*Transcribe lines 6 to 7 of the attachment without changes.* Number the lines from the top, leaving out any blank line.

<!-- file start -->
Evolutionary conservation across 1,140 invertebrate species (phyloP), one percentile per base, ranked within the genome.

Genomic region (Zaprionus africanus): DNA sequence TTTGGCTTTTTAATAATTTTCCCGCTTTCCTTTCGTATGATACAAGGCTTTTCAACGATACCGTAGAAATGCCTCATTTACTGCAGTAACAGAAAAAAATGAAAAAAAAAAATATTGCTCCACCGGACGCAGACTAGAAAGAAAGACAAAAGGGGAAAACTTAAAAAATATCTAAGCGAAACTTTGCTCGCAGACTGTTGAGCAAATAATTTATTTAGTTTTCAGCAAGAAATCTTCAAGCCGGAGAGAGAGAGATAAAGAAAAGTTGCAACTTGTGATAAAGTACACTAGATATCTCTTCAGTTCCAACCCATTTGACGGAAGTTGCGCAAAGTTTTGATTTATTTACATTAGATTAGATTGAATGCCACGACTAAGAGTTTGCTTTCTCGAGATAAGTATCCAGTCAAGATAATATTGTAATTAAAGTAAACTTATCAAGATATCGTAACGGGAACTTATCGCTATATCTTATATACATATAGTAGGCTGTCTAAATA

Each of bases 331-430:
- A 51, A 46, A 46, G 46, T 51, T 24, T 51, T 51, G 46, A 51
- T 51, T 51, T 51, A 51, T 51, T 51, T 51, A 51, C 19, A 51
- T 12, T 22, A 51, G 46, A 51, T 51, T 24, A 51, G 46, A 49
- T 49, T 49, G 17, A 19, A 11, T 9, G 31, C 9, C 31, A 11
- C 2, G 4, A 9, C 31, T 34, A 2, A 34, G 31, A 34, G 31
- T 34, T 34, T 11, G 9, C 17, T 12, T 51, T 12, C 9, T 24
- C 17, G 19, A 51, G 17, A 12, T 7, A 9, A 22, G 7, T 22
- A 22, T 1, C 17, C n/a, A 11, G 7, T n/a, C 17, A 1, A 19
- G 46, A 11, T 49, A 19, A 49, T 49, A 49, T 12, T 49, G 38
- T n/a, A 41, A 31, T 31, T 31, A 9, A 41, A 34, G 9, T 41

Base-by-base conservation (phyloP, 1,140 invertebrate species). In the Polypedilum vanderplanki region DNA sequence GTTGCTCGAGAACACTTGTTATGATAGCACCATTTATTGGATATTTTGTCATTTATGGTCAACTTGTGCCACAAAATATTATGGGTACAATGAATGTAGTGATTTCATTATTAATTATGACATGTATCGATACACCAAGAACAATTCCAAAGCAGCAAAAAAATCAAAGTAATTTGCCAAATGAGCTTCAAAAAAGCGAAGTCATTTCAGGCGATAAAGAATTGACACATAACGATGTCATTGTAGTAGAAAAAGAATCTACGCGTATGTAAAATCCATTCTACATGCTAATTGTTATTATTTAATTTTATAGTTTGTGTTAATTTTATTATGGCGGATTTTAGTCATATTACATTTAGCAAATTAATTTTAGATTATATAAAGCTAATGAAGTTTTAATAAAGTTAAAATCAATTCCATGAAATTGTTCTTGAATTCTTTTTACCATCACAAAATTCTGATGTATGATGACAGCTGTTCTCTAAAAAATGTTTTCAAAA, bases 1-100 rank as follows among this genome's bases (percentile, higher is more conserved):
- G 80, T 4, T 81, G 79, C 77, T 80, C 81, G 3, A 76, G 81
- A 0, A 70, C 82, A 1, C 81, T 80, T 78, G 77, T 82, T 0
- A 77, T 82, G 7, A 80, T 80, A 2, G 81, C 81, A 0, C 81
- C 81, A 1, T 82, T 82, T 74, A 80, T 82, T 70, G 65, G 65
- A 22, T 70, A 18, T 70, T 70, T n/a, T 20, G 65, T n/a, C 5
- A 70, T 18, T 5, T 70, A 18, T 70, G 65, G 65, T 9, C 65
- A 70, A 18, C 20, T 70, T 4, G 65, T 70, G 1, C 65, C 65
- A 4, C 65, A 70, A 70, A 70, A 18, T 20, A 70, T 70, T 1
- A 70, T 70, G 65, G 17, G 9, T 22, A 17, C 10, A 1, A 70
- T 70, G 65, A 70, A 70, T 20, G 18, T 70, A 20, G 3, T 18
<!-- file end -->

- T 12, T 22, A 51, G 46, A 51, T 51, T 24, A 51, G 46, A 49
- T 49, T 49, G 17, A 19, A 11, T 9, G 31, C 9, C 31, A 11